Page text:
The Dangerous rope ladder' we climbed up to board this ship should have been a warning of what was to come. My cabin was shabby box-like and basic and after cruising on the Princess line it was a shock! The noise from my cabin was horrendous especially when the chain passed under me when the we were about to anchor and when the engines started up. I paid more as a single traveller, I discovered, than most of the couples and had one of the worse cabins. More fool me for not complaining! I couldn't, eat the food the first two nights but to be fair it improved slightly as the cruise continued.My dream of travelling around our beautiful coast line turned into a nightmare as the gale force winds threw the ship around like a yacht in a storm. We couldn't land at the Orkneys or the Scilly Isles because of the weather and those were the places I wanted to see. When we couldn't dock at Hornfleur we were pretty fed up by this time!! The ship is old and past its'sale by date' and although it has had a makeover this is only apparent in some public areas eg reception! Never again! this has put me off cruising for some time!! Read Less
10 Helpful Votes
Sail Date: November 2009
Antarctica is a once in a lifetime opportunity. It is amazing, beautiful, breathtaking. Hurtigruten represents unprofessionalism and poor service. This is very frustrating for such an expensive undertaking ($15,000 plus) Example #1 --- ... Read More
Antarctica is a once in a lifetime opportunity. It is amazing, beautiful, breathtaking. Hurtigruten represents unprofessionalism and poor service. This is very frustrating for such an expensive undertaking ($15,000 plus) Example #1 --- Hurtigruten books airline ticket for the wrong day for my father. It is bizarre that Hurtigruten can not follow their own agenda that they created. Example #2 --- Hurtigruten provides a single bed for my father and I. i love my Dad, but really would like two beds. Example #3 --- I write Rolf Logan, Director of sales a letter sharing with him my experience. He never responds. This is an example of the apple not falling far from the tree. If the executives do not care about their customers, you shouldn't be surprised that lower leverl employees to not excel at service. Example #4 --- Despite all this, I was attempting to book a cruise with Hurtigruten to Norway for June. After two weeks of emailing the staff, I decided to sign up with Celebrity for another location. Hurtigruten's staff would take sometime 5 days to respond to emails, provide incorrect information, or simply ignore questions. Antartica is a must see. The variable is the serivice provided by the cruise line. Please do not depend on Hurtigruten. Read Less
Sail Date: July 2009
I have been on several cruises in my life and this cruise line was THE WORST I HAVE EVER BEEN ON EVER! The embarkation was extremely chaotic and we had no idea what was going on because nobody spoke English. If you do speak english noone ... Read More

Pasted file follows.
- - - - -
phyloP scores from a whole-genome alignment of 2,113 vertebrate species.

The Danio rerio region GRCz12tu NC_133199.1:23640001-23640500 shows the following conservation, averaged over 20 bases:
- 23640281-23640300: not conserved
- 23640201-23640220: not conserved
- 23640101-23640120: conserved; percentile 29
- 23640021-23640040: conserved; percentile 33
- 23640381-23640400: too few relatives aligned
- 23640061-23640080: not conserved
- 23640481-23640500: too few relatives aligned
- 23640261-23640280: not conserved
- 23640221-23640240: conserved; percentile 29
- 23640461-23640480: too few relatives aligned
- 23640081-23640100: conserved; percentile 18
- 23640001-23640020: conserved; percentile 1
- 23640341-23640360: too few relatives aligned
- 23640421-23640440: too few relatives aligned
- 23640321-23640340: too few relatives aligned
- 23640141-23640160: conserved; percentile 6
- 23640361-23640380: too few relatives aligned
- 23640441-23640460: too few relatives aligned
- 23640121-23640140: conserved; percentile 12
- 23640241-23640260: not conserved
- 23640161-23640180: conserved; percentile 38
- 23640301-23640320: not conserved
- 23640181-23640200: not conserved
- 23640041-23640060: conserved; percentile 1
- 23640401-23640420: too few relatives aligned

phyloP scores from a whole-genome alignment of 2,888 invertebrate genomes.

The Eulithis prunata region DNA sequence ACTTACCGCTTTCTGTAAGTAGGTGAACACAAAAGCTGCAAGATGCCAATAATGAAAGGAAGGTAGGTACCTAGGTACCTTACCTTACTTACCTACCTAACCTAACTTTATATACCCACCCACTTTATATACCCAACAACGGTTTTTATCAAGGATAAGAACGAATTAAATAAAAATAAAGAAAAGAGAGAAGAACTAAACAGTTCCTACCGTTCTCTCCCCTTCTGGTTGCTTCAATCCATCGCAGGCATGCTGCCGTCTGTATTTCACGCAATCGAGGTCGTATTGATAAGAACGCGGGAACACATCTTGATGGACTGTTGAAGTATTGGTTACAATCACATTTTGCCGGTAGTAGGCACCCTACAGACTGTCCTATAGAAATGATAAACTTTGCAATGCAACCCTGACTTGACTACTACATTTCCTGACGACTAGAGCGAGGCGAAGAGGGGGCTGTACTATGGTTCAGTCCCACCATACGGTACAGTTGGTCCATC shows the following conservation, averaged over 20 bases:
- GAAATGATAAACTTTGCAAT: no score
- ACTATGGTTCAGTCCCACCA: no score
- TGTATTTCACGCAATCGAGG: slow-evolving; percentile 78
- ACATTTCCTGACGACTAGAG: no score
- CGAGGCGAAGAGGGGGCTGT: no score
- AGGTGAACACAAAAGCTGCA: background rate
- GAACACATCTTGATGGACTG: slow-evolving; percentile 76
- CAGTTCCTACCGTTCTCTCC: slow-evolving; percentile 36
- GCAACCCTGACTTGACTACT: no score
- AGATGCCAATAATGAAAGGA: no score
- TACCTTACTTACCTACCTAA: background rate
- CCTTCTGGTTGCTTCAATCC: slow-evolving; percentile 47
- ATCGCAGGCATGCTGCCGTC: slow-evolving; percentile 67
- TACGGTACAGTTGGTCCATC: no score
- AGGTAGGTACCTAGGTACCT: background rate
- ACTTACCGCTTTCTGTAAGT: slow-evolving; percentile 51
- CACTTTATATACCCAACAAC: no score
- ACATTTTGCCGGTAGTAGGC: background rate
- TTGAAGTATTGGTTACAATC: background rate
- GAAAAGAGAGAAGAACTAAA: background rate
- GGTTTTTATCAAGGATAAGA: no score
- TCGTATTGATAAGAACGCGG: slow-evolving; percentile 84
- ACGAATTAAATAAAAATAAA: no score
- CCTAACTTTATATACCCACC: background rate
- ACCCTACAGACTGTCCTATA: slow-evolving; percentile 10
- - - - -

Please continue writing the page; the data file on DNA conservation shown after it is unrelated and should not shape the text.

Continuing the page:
I have been on several cruises in my life and this cruise line was THE WORST I HAVE EVER BEEN ON EVER! The embarkation was extremely chaotic and we had no idea what was going on because nobody spoke English. If you do speak english noone wants to speak to you and will outrighly be rude to you, spit in your face, or ignore you. Our cabins were decent but our steward was not very friendly..even when we tipped him extra at the end of the trip. The food is horrible. Expect Europeans blowing smoke everywhere. My entire suitcase and clothing at the end of the trip reeked of smoke. They rarely cleaned the deck so I personally slipped 4 times and saw 20 people slip. There are inadequate warnings in place by the pool to indicate that the floor is slippery. If you are elderly, this is a walking death trap. Nobody ever lines up and expect people to push you out of the way or bite your hand off while trying to get food at the buffet. Serious....I know that everybody is hungry but people will literally push you out of the way to get a piece of salami. The workers seems completly worn out and I honestly feel bad for them because apparently the ship's tipping structure doesn't allow them to get much if at anything at all. Most are very nice and you can tell that they HATE their jobs. If you speak english expect almost all of your shore excusions to be cancelled. more than half of our excursions were cancelled because they didnt have enough english speakers. FRONT DESK (with a ship of over 3000 people), only have 3 people working at one time and when you get there, everybody refuses to help you. They are downright rude to you if you ask them anything. I think they have amnosity towards English speaking people because when I spoke to other Canadians and American on the cruise, they felt the same way. Here is what pushed me over the edge. Last day when we had to disembark, we didnt get our charge sheet till the morning. They overcharged us hundreds of dollars in those excusions that they cancelled. So we went to the very "helpful" ahem freaking CRAPPY front desk and they didnt want to help us. Then we went to the excusions desk and it was of course closed as it always is. we asked somebody where to get help because we had to get off the ship and she gave us a dirty look, ignored us, and said we had to wait at the excusions desk for the next 4 hours before it opens. Thanks for your help! We had to get off the ship in less than 1 hour. We finally had to flag down the cruise director "Stefania" to help is ater 2 hours of waiting. She wasn't rude and finally got someone to help us. The lady that came had the nerve to say, well good thing you came now because if you came for a refund in the next hour we can't give any of your money back. Isn't that stealing woman? If we didn't flag down the cruise director we wouldn't be able to get back our money that the ship intended to steal. Then she blamed it on us because we didnt check our charges the night before when they didnt even give us the charges till the morning of our disembarkation. When I got off the boat I was relieved to be away from the chaos. If you are paying for a relaxing trip in this tough economy, then pay for another cruise ship. DO NOT take this ship I warn you. Oh yah they didn't do any safety drills till the second last day of the cruise. It is not reassuring and if noone can help you with day to day matters and an emergency happens, expect chaos. DON'T TAKE THIS CRUISE! Positives: The ports visited were beautiful and the shore excusions that didn't get cancelled were wonderful. Read Less